Tuesday, October 29, 2013

Some Thoughts....

I won't be able to sleep without at least typing all this, even if I decide not to post it just yet, so here goes...

I'm not looking to start an argument, or even a discussion. So if you still disagree when you get to the end, that's fine.  But please don't make nasty comments or try to change my mind, because you won't.  Just like I am well aware that this blog won't likely change yours.  That's the job of the Holy Spirit. 

Lately there's been a lot of comments and statuses and blogs written about the big H word.  Should Christians participate or not?  Is it really a big deal?  And everyone seems to have an opinion.  I am no different.  I just happen to come down on the opposite side of most of my friends, family, and the general population.  And I'm ok with that.  In fact, I'm rather used to it.  But I have some thoughts I'd like to share anyway, beyond the standard arguments against Halloween (most of which I agree with, by the way) that are new thoughts for me in my discussions and ponderings recently.  I'd like to think these thoughts come from the Lord, but maybe they're not.   Anyway, I will try and keep my passionate rantings to a minimum here! 

1.  If you want some good Biblical support for not participating in HW (I don't feel like typing Halloween a hundred times!), you can read this article: http://www.prophezine.com/index.php?option=com_content&view=article&id=676%3A10-reasons-i-kissed-halloween-goodbye&catid=41%3Atop-headlines  She's already written a very well thought-out and researched article, so I don't feel the need to repeat or rewrite any of it. 

2.  http://troublefacemom.com/2012/10/31/on-halloween/    This blog has been popping up on my newsfeed this week.  I don't entirely agree, but I don't entirely disagree.  I don't agree that we can say "I know HW is evil and bad and yucky, but we just don't participate in those parts."  Folks, that argument screams hypocrisy!!  Maybe not in the way most people like to pin that word on Christians, but by definition, it's hypocritical to say you don't believe in or agree with something but you're going to do it anyway!!  Which is exactly what this writer says.  Let me put it to you this way.  If someone baked a big tray of your favorite brownies  (cupcakes, pie, cheesecake, or whatever dessert strikes your fancy) but they put a big layer of poop on the bottom of the pan, would you eat the brownies???  Would you say, "Well, I know the bottom is nasty, but I'll just eat the top and everything will be fine."???  Don't you think that saying HW is evil, but you're only in it for the candy is pretty much the same thing?  In the Old Testament are numerous laws about what makes things clean or unclean.  It's quite clear that if something defiled touches something clean, the clean thing becomes defiled.  But it doesn't seem to work the other way around.  So how can one say that participating in something not honoring to God won't in some way defile them?  Probably the same way you would say you could eat just the top of the poopy brownies and not eat any poop.

Now, I do agree with this writer in the sense that we should be showing the love of Christ to our neighbors.  However, I don't think that means we need to celebrate HW in order to do so.  If we are out in our neighborhoods, being kind, helping those in need, and getting to know people all year long, then our love for them and for the Lord should be evident already.  And if that's the case, chances are pretty good that they will actually respect us for not sending our kids trick-or-treating or passing out candy to kids that do.  If we live out our faith the other 364 days of the year, people will be hard-pressed to judge us for taking a stand against something we've already established does nothing to honor the God we say we serve.  And for the record, Jesus did not have to join in any sinful activity in order to reach sinners.  And He doesn't tell us to either.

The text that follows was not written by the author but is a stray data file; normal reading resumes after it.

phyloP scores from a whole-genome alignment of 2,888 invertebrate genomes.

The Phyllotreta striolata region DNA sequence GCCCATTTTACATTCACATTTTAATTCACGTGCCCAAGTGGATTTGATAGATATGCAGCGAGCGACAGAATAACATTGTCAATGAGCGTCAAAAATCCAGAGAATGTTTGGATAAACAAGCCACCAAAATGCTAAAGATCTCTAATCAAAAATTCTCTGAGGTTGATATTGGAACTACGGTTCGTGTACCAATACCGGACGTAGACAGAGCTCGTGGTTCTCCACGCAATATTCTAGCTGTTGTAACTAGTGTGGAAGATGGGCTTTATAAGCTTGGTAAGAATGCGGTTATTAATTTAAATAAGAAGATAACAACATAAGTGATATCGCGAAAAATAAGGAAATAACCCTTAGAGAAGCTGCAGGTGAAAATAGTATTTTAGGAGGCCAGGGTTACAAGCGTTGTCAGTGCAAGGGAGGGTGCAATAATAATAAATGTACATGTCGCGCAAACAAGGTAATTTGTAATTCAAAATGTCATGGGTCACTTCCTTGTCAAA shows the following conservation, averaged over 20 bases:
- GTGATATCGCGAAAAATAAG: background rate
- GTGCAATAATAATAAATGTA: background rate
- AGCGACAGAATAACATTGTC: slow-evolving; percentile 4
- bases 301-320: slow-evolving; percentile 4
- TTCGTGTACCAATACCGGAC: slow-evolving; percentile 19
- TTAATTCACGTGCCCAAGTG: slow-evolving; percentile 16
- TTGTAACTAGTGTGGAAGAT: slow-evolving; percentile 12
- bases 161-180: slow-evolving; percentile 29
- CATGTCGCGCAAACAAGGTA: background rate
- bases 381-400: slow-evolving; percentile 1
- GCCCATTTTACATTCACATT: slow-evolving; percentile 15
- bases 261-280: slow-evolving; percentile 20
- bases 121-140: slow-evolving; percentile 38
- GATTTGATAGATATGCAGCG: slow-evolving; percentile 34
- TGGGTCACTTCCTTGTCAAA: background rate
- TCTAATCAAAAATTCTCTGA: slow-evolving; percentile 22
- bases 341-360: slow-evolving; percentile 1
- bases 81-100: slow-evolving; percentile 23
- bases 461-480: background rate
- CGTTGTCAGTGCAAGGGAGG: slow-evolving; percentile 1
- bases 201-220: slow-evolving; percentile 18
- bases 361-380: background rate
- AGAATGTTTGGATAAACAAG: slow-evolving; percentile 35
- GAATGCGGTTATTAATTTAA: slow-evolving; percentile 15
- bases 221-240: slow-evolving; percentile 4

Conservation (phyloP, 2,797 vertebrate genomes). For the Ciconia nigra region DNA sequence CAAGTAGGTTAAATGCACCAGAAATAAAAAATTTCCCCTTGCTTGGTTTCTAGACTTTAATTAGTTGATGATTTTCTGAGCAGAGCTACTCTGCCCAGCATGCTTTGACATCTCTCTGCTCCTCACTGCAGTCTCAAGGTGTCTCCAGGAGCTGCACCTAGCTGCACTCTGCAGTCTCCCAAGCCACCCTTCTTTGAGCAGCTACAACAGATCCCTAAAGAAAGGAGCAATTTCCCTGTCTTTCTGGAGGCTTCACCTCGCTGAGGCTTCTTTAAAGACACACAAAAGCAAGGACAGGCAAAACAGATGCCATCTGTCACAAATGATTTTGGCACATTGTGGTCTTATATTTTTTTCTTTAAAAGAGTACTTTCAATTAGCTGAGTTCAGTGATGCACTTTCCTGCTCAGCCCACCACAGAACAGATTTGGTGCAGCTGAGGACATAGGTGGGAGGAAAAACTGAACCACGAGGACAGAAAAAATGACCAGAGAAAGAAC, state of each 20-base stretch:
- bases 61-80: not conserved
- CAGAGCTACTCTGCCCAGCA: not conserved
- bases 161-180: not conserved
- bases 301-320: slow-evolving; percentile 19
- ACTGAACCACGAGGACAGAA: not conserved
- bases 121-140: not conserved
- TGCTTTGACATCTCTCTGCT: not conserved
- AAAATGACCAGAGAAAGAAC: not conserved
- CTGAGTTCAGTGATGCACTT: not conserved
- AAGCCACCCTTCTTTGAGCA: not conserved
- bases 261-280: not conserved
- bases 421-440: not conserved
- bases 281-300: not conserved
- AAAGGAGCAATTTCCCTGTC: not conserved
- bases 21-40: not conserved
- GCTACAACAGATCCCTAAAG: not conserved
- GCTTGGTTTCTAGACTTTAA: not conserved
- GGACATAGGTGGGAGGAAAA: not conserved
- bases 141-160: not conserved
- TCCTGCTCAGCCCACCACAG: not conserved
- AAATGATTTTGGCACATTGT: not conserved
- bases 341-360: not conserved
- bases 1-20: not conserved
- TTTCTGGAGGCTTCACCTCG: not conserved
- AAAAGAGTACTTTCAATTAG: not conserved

3.  In continuing the previous line of thought, if we are truly living out our faith, in true holiness and reverence for God, people should not expect us to celebrate HW.  By that I mean, they should expect us not to.  After all, no one expects Muslims, Hindus, or Jewish people to celebrate Christmas or Easter.  Why not?  Because the foundation of those holidays have nothing to do with those faiths.  Halloween has nothing to do with faith in Christ.  Nothing.  It has everything to do with Christ's enemy.  So by celebrating it, in whatever "harmless" form people may choose, isn't that sending a message that is at best confusing, and at worst hypocritical??  Confusing because it's saying, again, "We know it's really about evil, death, and the devil, but it's ok because we don't believe in that stuff."  So does that mean that people can love and serve the Lord but participate in all other manner of sinful things, but it's ok as long as you don't really believe in it??  How is anyone supposed to know what's right and wrong when we are sending such mixed message?  And we've already covered the hypocritical aspect.  It seems to me that celebrating HW is actually more hypocritical then, than having a conviction that something is wrong and refusing to participate even when everyone else is.  If a Muslim, a devout one who truly tries to follow their faith, put up a Christmas tree and handed out gifts (because there's nothing wrong with giving gifts), would you respect their faith as genuine?  Not likely.  If a Hindu person gave their kids Easter baskets (because it's just candy!), would you think they were really devoted to their gods?  I doubt it.  And yet, many genuinely-loving-the-Lord Christians are going to dress up their kiddos and take them out to participate in a completely worldly event that at its core is ugly and wicked.  Sorry, but I just can't make that work in my brain or in my heart.